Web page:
A new non-invasive test for detecting Down syndrome was announced recently and reported in this NY Times article. This new test by Sequenom tests for Down syndrome by testing a sample of the mother’s blood rather than the more invasive tests of amniocentesis or CVS (chorionic villus sampling) which are the routine tests currently performed to check for chromosomal abnormalities, both of which carry risk of miscarriage.
According to a recent study published by the journal Genetics in Medicine, this new test was 98.6% accurate in picking up Down Syndrome cases, with a less than .02% risk of a false positive. However, in the cases where Down Syndrome is detected, further invasive procedures that test all chromosomes are often recommended for additional confirmation.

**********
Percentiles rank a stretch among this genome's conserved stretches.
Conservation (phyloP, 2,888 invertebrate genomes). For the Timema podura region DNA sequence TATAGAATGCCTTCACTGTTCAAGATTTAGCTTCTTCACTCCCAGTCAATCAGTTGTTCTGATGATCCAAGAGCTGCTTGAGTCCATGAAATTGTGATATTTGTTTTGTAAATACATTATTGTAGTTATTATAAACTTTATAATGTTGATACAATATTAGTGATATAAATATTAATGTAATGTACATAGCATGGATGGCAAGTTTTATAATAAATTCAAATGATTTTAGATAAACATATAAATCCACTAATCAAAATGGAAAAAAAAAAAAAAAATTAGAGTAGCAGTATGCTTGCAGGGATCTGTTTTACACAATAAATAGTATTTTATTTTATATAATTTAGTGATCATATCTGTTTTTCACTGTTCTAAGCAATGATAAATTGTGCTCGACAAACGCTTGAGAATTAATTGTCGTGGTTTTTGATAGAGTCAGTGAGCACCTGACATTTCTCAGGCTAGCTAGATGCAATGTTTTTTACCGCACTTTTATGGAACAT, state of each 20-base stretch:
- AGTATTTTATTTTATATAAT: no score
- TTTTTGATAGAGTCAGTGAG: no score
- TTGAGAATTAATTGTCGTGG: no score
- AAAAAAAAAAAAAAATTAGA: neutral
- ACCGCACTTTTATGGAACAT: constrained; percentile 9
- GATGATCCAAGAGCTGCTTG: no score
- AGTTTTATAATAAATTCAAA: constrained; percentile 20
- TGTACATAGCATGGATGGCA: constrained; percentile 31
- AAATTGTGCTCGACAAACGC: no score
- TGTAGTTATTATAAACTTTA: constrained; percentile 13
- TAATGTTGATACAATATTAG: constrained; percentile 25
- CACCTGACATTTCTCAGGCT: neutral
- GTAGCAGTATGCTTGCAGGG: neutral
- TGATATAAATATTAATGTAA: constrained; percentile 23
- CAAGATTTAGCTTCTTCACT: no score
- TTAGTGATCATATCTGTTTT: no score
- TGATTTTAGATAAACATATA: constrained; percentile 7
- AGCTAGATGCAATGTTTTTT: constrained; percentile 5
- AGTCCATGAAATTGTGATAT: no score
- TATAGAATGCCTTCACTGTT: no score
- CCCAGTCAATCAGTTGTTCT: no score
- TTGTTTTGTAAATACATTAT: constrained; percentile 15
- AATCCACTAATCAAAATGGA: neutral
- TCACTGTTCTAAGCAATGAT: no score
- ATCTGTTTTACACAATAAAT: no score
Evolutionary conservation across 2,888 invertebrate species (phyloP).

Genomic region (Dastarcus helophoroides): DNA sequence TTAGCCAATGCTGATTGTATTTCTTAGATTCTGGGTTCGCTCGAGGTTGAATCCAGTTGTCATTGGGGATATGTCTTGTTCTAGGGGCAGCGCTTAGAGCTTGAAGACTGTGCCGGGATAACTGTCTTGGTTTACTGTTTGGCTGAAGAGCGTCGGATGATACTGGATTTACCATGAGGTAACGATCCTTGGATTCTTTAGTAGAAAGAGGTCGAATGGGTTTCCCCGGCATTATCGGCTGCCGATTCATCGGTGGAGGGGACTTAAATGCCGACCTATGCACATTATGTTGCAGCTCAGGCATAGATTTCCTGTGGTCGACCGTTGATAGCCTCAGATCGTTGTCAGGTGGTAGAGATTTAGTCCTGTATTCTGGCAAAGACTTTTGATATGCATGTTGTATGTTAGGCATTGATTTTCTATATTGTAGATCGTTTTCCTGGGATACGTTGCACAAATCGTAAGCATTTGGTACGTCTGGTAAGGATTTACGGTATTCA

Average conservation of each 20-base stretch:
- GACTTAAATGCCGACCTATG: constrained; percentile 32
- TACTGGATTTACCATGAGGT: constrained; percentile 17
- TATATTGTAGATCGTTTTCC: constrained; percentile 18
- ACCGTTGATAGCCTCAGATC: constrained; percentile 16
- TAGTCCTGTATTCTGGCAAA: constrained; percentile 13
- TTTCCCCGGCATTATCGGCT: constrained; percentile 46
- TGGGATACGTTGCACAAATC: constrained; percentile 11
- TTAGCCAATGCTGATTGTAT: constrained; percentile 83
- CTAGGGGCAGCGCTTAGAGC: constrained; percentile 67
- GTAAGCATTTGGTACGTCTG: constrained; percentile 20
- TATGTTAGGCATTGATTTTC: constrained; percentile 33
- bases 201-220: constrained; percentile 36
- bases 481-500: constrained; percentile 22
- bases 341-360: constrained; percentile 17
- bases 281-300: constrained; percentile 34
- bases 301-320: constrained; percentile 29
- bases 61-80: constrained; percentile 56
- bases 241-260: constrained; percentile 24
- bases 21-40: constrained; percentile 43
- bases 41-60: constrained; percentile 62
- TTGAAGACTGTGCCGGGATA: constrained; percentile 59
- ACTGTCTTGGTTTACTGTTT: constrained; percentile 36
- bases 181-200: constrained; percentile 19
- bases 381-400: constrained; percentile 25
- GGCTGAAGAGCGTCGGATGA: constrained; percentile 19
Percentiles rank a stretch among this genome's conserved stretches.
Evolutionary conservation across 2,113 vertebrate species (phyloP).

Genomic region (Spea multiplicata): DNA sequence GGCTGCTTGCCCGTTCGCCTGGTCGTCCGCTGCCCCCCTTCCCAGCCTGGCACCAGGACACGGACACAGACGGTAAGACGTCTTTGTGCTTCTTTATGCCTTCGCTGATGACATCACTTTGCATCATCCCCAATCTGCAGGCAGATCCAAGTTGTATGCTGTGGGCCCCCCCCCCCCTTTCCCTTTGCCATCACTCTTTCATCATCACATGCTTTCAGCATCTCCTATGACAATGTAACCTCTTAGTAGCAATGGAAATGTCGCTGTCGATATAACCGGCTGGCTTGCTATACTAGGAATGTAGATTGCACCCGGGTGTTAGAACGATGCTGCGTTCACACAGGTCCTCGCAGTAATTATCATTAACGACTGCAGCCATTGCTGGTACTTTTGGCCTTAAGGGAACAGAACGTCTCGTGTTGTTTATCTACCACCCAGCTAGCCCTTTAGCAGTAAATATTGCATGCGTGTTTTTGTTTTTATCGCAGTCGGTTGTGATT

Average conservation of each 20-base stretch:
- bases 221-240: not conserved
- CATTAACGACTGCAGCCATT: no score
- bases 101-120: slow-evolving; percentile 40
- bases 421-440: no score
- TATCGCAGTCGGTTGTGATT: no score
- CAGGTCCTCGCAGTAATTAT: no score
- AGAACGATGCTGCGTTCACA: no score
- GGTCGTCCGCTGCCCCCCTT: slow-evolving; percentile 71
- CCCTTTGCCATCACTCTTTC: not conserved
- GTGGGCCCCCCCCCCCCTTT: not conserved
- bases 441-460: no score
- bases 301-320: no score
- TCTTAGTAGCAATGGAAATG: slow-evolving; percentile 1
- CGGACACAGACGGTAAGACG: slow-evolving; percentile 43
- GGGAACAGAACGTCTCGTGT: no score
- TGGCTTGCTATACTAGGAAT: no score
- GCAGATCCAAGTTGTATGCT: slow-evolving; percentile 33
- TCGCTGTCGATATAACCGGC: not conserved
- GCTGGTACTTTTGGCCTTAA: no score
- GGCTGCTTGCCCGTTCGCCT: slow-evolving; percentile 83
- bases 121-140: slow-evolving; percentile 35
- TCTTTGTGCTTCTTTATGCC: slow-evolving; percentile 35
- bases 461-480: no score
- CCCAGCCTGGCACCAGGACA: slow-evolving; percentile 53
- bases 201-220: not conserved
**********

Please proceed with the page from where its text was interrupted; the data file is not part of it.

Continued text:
Because the test does not pose a risk to the fetus and because it can be used as early as 10 weeks of pregnancy (earlier than both other current tests) experts believe it may result in fewer of the more invasive procedures being performed. The drawback is that the test is not able to detect other chromosomal abnormalities, including a few rare forms of Down Syndrome that do not have three copies of chromosome 21.
The controversy (and potential medical ethics question) that arises is whether tests such as these will lead to more pregnancy terminations when Down Syndrome is detected, which would lead to diminished support and services for those currently living with this condition.
Two other companies have announced plans to release similar tests in 2012, and with the technologies that are being utilized for genetic analysis in these tests, we can expect future tests that may make it possible to prenatally diagnose abnormalities that do not involve extra chromosomes.